AOR v. Bustamante (CA1 8/4/16)

The third case in six months or so on calculating a supersedeas bond.

AOR sued to collect on a promissory note. It won damages, costs, and fees. Defendant appealed. It asked that the supersedeas bond be the amount of damages awarded AOR less the amount of a bond it had posted as a provisional remedy and also less the amount of attorney’s fees that had been awarded it against AOR in a separate action. The trial court agreed. AOR took special action, arguing that under the statute and Rule 7 the bond must equal the damages.

The Court of Appeals takes jurisdiction and grants relief. AOR had taken down the provisional-remedy bond and used it, with Defendant’s agreement, to cover some of its attorney’s fees. Because it was used to cover a part of the judgment that the statute and rule don’t include in the supersedeas bond, using it to reduce that bond was wrong. In addition, although Rule 7 allows “other security” to be considered when setting a supersedeas bond the trial court did not do so. The opinion emphasizes this repeatedly as a reason for its ruling – that, apparently, the trial court’s order didn’t specifically say that it considered the first bond to be “other security” under Rule 7. Could it properly have done so? How would the case change if it had? The opinion does not say.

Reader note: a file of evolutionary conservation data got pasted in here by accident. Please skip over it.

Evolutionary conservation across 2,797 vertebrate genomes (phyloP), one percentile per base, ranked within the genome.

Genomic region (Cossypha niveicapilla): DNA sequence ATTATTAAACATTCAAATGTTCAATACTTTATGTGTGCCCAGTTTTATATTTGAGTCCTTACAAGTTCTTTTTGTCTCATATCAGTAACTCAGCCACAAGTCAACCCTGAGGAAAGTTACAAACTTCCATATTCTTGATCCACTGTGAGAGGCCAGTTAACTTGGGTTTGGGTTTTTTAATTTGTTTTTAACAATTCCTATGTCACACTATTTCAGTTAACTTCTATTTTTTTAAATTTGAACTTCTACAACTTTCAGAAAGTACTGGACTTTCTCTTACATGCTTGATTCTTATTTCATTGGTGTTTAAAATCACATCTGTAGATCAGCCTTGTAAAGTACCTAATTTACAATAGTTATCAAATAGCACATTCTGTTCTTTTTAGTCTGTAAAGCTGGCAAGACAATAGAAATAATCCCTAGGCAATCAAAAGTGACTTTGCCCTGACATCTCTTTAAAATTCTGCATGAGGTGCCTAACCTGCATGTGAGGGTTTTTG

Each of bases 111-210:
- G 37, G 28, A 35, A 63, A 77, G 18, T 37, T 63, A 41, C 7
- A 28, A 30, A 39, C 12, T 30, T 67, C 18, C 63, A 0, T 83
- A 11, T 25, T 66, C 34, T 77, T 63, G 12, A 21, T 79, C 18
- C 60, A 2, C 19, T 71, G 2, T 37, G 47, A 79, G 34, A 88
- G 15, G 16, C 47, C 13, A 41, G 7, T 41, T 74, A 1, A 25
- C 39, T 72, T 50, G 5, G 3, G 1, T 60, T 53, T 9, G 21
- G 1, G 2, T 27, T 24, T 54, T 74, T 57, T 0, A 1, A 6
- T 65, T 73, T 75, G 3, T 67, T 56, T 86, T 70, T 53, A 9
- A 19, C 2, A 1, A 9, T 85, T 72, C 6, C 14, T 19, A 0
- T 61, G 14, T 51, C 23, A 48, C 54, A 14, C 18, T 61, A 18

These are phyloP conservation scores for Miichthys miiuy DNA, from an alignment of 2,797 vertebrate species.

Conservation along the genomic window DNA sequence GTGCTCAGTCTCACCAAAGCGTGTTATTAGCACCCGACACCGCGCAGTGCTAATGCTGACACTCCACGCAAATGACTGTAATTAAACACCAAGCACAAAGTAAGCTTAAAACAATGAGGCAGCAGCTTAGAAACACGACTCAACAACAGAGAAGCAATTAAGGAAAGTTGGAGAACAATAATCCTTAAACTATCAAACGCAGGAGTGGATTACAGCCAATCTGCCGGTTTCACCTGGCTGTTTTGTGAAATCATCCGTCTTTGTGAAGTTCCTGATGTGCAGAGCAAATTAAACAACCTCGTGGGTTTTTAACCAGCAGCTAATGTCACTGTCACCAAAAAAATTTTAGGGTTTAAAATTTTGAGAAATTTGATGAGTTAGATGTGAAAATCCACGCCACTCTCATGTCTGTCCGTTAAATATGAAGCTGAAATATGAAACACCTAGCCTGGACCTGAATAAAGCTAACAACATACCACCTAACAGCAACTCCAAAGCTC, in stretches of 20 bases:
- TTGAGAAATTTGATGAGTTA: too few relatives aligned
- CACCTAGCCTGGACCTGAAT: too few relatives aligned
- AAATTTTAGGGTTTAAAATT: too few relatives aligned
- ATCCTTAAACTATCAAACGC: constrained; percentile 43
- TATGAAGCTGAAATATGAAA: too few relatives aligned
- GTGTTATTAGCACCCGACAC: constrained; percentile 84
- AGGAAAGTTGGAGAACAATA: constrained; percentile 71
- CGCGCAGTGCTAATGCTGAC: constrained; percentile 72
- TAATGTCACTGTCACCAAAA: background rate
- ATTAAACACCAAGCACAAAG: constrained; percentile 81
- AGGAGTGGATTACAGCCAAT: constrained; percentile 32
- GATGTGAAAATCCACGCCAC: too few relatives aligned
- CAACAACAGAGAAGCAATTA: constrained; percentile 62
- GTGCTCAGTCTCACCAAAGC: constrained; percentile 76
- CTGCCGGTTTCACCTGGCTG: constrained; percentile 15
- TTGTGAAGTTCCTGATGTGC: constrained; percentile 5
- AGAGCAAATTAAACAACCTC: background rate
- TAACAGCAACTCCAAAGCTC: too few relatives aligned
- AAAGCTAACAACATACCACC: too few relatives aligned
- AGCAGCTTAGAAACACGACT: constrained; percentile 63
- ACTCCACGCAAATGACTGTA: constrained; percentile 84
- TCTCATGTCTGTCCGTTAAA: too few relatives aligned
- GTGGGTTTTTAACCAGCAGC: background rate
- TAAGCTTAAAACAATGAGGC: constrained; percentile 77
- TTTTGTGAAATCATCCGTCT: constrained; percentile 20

As for the attorney’s fees in the separate case, the statute and rule do not provide that a supersedeas bond can be reduced by elements of a judgment in another action. 

Defendant argued that the trial court was taking into account cash that AOR had received in order to maintain the status quo. Rule 7 allows the court to use an order “in lieu of or in addition to” the supersedeas bond” to “preserve the status quo.” But that’s a separate thing from figuring the amount of the bond and doesn’t change its calculation, which is controlled by other provisions of the Rule.

The opinion is not a model of clarity. Its one of those in which the meaning – once you’ve figured it out – explains the language used rather than the other way around. But we have to give it at least a couple of stars since there are no footnotes.

(Opinion: AOR v. Bustamante)